The truth is that class actions and class actions actually have a lot in common.
As a lawyer specializing in mass homicide law, I am often asked at every turn what exactly is the difference between mass and class actions.
Over the years, popular films such as Erin Brockovich and Michael Clayton have helped establish the subject of class action litigation. Unfortunately, mass damages law has not yet achieved ten minutes of fame, so it is not surprising to laypeople to confuse these types of lawsuits. Even lawyers outside of my specialty may not be familiar with the actual differences between the two.
What is a class action lawsuit?
A class action lawsuit is a lawsuit that involves multiple plaintiffs, all of whom suffered similar injuries from the same defendant. Typically, a class action lawsuit involves multiple injured plaintiffs, significant injuries of a similar nature, and a joint defendant whose actions are deemed responsible.
Class actions tend to group claimants into groups, or “classes,” depending on how they were injured. A representative is then selected to ensure the welfare of the entire class. Each class is then treated as a plaintiff by its class representative.
A good example of how a class action lawsuit works is a defective medicine which, for example, accidentally causes internal bleeding and other complications in 2% of people using the medicine. The drug is made by only one company and causes exactly the same type of injury in 2% of people who experience complications. According to federal law, this group of people can band together if they so choose and file a class action lawsuit against the pharmaceutical company responsible for their injuries and damage.
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A class action lawsuit allows the entire class of injury victims to function essentially as a single plaintiff rather than filing individual lawsuits at a time. Class actions reduce the unnecessary burden on the courts by preventing thousands of lawsuits from being filed on the same matter.
There are usually strict guidelines on who and what violations are eligible for a class action lawsuit. Qualified victims are usually notified of the class action, their rights and their options to join by mail or television commercials.
What are mass torts?
Mass litigation is a group of lawsuits filed nationally by multiple attorneys representing hundreds, if not thousands, of victims injured by the same product. Mass damages lawsuits depict people suffering from a range of injuries and of varying degrees of severity caused by the product.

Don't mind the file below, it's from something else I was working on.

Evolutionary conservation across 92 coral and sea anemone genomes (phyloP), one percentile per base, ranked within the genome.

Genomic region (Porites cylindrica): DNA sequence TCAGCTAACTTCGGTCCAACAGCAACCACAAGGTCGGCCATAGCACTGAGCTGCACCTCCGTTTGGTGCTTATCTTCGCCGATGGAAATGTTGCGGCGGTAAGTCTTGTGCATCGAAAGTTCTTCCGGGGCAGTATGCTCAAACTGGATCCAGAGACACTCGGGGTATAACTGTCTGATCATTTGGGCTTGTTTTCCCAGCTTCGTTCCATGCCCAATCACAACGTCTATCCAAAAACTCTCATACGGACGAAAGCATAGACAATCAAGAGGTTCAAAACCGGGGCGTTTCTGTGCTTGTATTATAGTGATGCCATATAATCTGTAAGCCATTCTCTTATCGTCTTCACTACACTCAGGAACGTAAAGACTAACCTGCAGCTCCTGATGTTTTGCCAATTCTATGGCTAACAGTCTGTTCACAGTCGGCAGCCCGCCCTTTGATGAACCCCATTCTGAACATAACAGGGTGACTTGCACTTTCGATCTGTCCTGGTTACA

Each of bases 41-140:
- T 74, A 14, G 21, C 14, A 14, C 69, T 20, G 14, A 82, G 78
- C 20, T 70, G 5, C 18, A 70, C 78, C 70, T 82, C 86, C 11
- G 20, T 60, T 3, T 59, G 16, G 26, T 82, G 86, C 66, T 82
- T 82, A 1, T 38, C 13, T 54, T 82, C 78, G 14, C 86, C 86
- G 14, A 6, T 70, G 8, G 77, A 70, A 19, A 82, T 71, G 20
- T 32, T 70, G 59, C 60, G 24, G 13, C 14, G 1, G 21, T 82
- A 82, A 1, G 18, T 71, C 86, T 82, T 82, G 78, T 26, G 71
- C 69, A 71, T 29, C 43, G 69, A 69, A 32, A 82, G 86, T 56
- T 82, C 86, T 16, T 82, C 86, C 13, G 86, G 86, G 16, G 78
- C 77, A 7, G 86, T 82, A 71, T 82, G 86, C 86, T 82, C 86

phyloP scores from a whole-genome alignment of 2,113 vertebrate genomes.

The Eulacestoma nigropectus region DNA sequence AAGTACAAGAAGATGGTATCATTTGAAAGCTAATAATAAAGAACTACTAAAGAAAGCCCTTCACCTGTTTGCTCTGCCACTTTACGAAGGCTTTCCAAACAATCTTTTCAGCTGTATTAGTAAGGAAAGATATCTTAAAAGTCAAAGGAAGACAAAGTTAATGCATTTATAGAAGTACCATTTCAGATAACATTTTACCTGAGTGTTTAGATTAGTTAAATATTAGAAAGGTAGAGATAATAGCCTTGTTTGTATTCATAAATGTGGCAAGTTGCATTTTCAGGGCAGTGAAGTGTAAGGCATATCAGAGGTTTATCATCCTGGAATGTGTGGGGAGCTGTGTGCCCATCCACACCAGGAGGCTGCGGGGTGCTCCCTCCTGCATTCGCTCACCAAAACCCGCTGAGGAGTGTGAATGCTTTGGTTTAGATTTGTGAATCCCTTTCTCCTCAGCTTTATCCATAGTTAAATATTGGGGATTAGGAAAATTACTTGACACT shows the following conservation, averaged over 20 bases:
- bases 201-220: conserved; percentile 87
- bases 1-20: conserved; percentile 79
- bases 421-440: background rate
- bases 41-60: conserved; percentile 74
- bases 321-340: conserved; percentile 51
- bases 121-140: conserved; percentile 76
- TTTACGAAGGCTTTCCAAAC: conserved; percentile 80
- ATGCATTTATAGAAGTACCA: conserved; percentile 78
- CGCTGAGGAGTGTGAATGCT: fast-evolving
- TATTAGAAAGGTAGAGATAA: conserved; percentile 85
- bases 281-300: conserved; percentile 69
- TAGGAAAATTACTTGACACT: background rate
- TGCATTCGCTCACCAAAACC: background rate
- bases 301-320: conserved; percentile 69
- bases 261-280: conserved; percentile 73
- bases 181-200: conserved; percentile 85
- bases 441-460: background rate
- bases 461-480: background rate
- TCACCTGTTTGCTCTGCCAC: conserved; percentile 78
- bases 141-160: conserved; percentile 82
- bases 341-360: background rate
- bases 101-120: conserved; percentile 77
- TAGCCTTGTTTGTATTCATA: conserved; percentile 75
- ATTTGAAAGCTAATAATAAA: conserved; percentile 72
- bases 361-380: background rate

Individual plaintiffs involved in a mass homicide lawsuit will each advance their claims before they are combined into a single group. While each claim is treated individually, the group of pies, the bulk pies, if you will, are heard by a judge as a unit, although they are treated as unambiguous claims.
Bulky tests are usually damage caused by harmful drugs, defective products, or public health disasters such as plane crashes or toxic chemical explosions.
The difference between class actions and class actions
The main difference between mass litigation and class actions is how each group of plaintiffs is treated across the legal system.
In mass crimes, while plaintiffs are part of a large group, each individual plaintiff is still treated individually. In short, any plaintiff in a mass homicide must prove the injuries and losses caused by the defendant.
Victims represented in a class action lawsuit differ from class actions in that they are all viewed as a single plaintiff. Victims of a class action are represented by a class representative who represents every other plaintiff involved in the lawsuit. Simply put, all plaintiffs in a class action lawsuit are effectively a single plaintiff.
Mass Tort and Class Action Similarities
The truth is that class actions and class actions actually have a lot in common. They are both intended to represent large groups or classes of people who have been injured or have suffered similar damage. Both have common defendants who are responsible for this damage. And they are both combined into a single legal maneuver, rather than individual lawsuits, in order to relieve the judicial system and the plaintiffs and defendants involved.
If you think you might qualify to be represented in a class or class action lawsuit, it may be wise to contact a competent lawyer to review your legal options. Fortunately, many such lawyers can be easily found online, and most offer free advice. They can help you determine the right course of action based on your particular situation. Good luck out there.